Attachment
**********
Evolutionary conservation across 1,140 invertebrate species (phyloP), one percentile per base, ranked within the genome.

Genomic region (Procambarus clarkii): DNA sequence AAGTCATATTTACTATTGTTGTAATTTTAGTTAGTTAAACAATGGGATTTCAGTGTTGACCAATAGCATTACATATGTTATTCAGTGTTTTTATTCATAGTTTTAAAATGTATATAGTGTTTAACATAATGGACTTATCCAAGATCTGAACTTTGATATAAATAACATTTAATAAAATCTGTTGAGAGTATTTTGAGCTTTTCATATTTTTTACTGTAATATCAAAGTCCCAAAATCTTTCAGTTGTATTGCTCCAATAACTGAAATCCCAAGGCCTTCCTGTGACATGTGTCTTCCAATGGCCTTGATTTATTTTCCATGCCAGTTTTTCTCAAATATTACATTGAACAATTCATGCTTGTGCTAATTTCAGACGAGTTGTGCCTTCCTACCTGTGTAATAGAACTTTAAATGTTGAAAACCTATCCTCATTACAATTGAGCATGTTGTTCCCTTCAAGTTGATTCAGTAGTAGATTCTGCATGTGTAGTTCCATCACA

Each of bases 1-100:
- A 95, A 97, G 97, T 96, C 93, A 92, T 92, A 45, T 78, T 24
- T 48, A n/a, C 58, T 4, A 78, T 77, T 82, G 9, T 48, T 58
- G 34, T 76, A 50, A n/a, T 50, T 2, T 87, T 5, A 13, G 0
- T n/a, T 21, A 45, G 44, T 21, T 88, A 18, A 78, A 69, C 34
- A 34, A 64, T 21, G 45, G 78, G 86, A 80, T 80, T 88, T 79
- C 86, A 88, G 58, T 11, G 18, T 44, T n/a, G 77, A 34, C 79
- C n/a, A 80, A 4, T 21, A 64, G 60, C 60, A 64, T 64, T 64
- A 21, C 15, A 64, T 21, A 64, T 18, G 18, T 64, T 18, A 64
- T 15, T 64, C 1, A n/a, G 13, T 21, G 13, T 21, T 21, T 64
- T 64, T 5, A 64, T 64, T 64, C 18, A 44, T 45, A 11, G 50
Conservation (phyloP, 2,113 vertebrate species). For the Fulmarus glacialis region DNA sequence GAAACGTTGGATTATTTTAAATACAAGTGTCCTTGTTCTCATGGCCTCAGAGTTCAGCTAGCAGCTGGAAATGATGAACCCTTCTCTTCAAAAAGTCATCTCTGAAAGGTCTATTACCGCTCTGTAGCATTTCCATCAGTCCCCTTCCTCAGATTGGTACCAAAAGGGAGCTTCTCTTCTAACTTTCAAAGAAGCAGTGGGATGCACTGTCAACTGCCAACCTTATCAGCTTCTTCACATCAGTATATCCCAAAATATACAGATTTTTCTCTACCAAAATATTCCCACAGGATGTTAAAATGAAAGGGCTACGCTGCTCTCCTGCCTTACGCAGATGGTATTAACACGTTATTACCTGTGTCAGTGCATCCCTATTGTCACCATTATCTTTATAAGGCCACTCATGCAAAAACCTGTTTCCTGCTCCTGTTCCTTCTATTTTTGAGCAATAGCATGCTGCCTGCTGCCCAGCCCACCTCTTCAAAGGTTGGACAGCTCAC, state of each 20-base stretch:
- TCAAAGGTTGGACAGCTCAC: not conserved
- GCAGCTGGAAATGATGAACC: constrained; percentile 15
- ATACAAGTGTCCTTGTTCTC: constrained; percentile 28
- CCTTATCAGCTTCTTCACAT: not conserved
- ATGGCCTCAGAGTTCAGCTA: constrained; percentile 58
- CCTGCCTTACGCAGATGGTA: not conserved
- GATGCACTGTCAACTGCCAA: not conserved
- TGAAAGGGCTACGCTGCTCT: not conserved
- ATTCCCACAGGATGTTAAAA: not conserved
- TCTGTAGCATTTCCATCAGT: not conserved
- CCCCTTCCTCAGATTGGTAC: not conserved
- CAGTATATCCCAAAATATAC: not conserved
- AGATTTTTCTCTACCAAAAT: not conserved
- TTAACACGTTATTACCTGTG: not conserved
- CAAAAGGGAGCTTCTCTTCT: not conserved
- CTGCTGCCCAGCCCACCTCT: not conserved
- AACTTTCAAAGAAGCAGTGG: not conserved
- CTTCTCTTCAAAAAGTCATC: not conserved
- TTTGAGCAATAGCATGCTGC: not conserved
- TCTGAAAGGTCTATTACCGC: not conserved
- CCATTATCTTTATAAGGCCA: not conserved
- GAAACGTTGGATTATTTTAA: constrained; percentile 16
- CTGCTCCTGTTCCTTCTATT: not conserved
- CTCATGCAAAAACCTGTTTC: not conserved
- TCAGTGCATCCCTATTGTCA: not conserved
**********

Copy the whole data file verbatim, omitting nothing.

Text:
Evolutionary conservation across 1,140 invertebrate species (phyloP), one percentile per base, ranked within the genome.

Genomic region (Procambarus clarkii): DNA sequence AAGTCATATTTACTATTGTTGTAATTTTAGTTAGTTAAACAATGGGATTTCAGTGTTGACCAATAGCATTACATATGTTATTCAGTGTTTTTATTCATAGTTTTAAAATGTATATAGTGTTTAACATAATGGACTTATCCAAGATCTGAACTTTGATATAAATAACATTTAATAAAATCTGTTGAGAGTATTTTGAGCTTTTCATATTTTTTACTGTAATATCAAAGTCCCAAAATCTTTCAGTTGTATTGCTCCAATAACTGAAATCCCAAGGCCTTCCTGTGACATGTGTCTTCCAATGGCCTTGATTTATTTTCCATGCCAGTTTTTCTCAAATATTACATTGAACAATTCATGCTTGTGCTAATTTCAGACGAGTTGTGCCTTCCTACCTGTGTAATAGAACTTTAAATGTTGAAAACCTATCCTCATTACAATTGAGCATGTTGTTCCCTTCAAGTTGATTCAGTAGTAGATTCTGCATGTGTAGTTCCATCACA

Each of bases 1-100:
- A 95, A 97, G 97, T 96, C 93, A 92, T 92, A 45, T 78, T 24
- T 48, A n/a, C 58, T 4, A 78, T 77, T 82, G 9, T 48, T 58
- G 34, T 76, A 50, A n/a, T 50, T 2, T 87, T 5, A 13, G 0
- T n/a, T 21, A 45, G 44, T 21, T 88, A 18, A 78, A 69, C 34
- A 34, A 64, T 21, G 45, G 78, G 86, A 80, T 80, T 88, T 79
- C 86, A 88, G 58, T 11, G 18, T 44, T n/a, G 77, A 34, C 79
- C n/a, A 80, A 4, T 21, A 64, G 60, C 60, A 64, T 64, T 64
- A 21, C 15, A 64, T 21, A 64, T 18, G 18, T 64, T 18, A 64
- T 15, T 64, C 1, A n/a, G 13, T 21, G 13, T 21, T 21, T 64
- T 64, T 5, A 64, T 64, T 64, C 18, A 44, T 45, A 11, G 50
Conservation (phyloP, 2,113 vertebrate species). For the Fulmarus glacialis region DNA sequence GAAACGTTGGATTATTTTAAATACAAGTGTCCTTGTTCTCATGGCCTCAGAGTTCAGCTAGCAGCTGGAAATGATGAACCCTTCTCTTCAAAAAGTCATCTCTGAAAGGTCTATTACCGCTCTGTAGCATTTCCATCAGTCCCCTTCCTCAGATTGGTACCAAAAGGGAGCTTCTCTTCTAACTTTCAAAGAAGCAGTGGGATGCACTGTCAACTGCCAACCTTATCAGCTTCTTCACATCAGTATATCCCAAAATATACAGATTTTTCTCTACCAAAATATTCCCACAGGATGTTAAAATGAAAGGGCTACGCTGCTCTCCTGCCTTACGCAGATGGTATTAACACGTTATTACCTGTGTCAGTGCATCCCTATTGTCACCATTATCTTTATAAGGCCACTCATGCAAAAACCTGTTTCCTGCTCCTGTTCCTTCTATTTTTGAGCAATAGCATGCTGCCTGCTGCCCAGCCCACCTCTTCAAAGGTTGGACAGCTCAC, state of each 20-base stretch:
- TCAAAGGTTGGACAGCTCAC: not conserved
- GCAGCTGGAAATGATGAACC: constrained; percentile 15
- ATACAAGTGTCCTTGTTCTC: constrained; percentile 28
- CCTTATCAGCTTCTTCACAT: not conserved
- ATGGCCTCAGAGTTCAGCTA: constrained; percentile 58
- CCTGCCTTACGCAGATGGTA: not conserved
- GATGCACTGTCAACTGCCAA: not conserved
- TGAAAGGGCTACGCTGCTCT: not conserved
- ATTCCCACAGGATGTTAAAA: not conserved
- TCTGTAGCATTTCCATCAGT: not conserved
- CCCCTTCCTCAGATTGGTAC: not conserved
- CAGTATATCCCAAAATATAC: not conserved
- AGATTTTTCTCTACCAAAAT: not conserved
- TTAACACGTTATTACCTGTG: not conserved
- CAAAAGGGAGCTTCTCTTCT: not conserved
- CTGCTGCCCAGCCCACCTCT: not conserved
- AACTTTCAAAGAAGCAGTGG: not conserved
- CTTCTCTTCAAAAAGTCATC: not conserved
- TTTGAGCAATAGCATGCTGC: not conserved
- TCTGAAAGGTCTATTACCGC: not conserved
- CCATTATCTTTATAAGGCCA: not conserved
- GAAACGTTGGATTATTTTAA: constrained; percentile 16
- CTGCTCCTGTTCCTTCTATT: not conserved
- CTCATGCAAAAACCTGTTTC: not conserved
- TCAGTGCATCCCTATTGTCA: not conserved